Playa Vista: Will a Wired Community Promote a Wired City?

A paper specially prepared for
Cities in the Global Information Society: An International Perspective
Newcastle Upon Tyne, England
November 24, 1999

by John Niles, President, Global Telematics, Seattle, Washington
and Dilara El-Assaad Rodriquez, Principal, Office of Metropolitan Design, Pasadena, California

In the emerging Playa Vista community of Los Angeles, California, the opportunity is at hand to monitor and measure the effects of advanced, high speed telecommunications infrastructure and applications on urban development. In response to the observation by Graham and Marvin that "the effects of telecommunications on cities seem to be far more ambiguous and complex than many would have us believe," [1], this high-tech American development now offers a rich environment to enhance understanding.

Covering 1,087 acres, Playa Vista is a commercial and residential development being built on the site of a former aircraft factory three miles north of the Los Angeles International Airport. A map of the location is shown in Exhibit 1 [2]. The master plan for this project envisions six million square feet of commercial space and 13,000 housing units. Exhibit 2 [3] shows the site plan, which includes 340 acres reserved for a restored wetlands.

The focus for tenant recruitment by the developer, Playa Vista Corporation [4] is companies in the entertainment, media, and technology industries, those "which will benefit from the world-class telecommunications infrastructure and synergistic business relationships with related firms [5]." During several years of the planning, Playa Vista management expected the movie-making firm DreamWorks to be the major anchor tenant in the commercial space of Playa Vista. In July 1999 DreamWorks pulled out, but the commitment to the same industry mix continues.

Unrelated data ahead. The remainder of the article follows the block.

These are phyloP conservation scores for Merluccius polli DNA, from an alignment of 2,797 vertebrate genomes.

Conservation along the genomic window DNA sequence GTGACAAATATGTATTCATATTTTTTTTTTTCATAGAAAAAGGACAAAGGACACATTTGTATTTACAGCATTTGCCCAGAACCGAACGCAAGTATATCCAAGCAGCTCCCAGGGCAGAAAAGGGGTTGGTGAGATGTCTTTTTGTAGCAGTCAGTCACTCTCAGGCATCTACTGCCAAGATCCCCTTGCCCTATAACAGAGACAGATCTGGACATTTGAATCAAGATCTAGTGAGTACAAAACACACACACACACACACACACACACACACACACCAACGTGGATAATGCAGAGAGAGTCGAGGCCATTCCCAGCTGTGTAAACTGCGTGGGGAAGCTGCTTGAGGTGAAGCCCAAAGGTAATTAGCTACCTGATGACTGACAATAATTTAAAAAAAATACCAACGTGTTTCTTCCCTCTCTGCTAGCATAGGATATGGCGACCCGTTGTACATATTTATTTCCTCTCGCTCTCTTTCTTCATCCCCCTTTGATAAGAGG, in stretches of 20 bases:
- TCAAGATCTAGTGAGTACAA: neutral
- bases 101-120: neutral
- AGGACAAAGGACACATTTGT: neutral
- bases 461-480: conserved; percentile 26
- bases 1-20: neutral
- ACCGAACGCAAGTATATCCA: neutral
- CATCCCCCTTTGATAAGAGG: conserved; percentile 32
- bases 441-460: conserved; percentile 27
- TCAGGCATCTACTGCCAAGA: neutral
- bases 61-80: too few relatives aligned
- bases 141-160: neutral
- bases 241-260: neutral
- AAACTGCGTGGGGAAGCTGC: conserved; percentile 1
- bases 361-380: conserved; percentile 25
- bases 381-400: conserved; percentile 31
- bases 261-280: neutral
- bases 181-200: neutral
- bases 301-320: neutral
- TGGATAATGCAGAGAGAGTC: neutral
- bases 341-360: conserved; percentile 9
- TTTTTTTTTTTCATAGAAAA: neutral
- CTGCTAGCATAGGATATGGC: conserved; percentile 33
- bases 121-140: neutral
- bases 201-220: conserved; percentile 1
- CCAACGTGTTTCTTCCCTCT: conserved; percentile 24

Telecommunications Infrastructure Plans

Playa Vista management intends to install "the most current and stable technologies available today for the delivery of telecommunications, and during the development time frame will continuously research, evaluate, and deploy more advanced technologies as they become available [6]." In partnership with a variety of vendors, every commercial and residential structure in the entire community will be interconnected to each other and to appropriate worldwide networks. The campus will be served by a backbone of fiber optics and layer 3 switches running at one to four gigabits per second. Every building will be pre-wired with an internal Ethernet local area network, and also for telephone and cable TV services. "A focus on IP (internet protocol) based services, with particular emphasis on directory enabled networks, will take networking to a new level for members of the commercial community. All tenants will be able to access and control network use, [arrange for] services, request bandwidth on the fly, view billing and make changes to all of their network devices through smart card and permission levels within the network [7]."

The telecommunications infrastructure in combination with the services delivered over it is called a "community network." It will function as an internal network (intranet) with additional connections to outside sites such as libraries, schools, and medical centers. For example, one of the services delivered over the Playa Vista internal network will be MedNet from the University of California at Los Angeles (UCLA). The Playa Vista-UCLA Medical Group Clinic plans to use MedNet for telemedicine consultation services that deliver the expertise of UCLA's medical faculty directly to a Playa Vista health clinic, and for enabling patients to have video conferences with their physicians directly from their homes or workplace [8].

UCLA faculty also intend to work with the Los Angeles public school district to plan and design an elementary school at Playa Vista that would be involved in research, development, and assessment of new educational technologies. This school would be operated by UCLA as an incubator for educational innovation. It would be linked programmatically and electronically to other public schools in Los Angeles, making it possible to test and assess education and information technology in a variety of settings [9].

Other services to be offered over the community network include electronic mail, internet connections, videoconferencing, concierge service, community calendar, community access terminals, home security and integration, tracking of a community transit shuttle bus service, and electronic commerce. This technology provided some of the justification for the selection of Playa Vista as one of six communities in the United States to be part of a Federal Government pilot program demonstrating advanced technology in housing [10].

Three Key Issues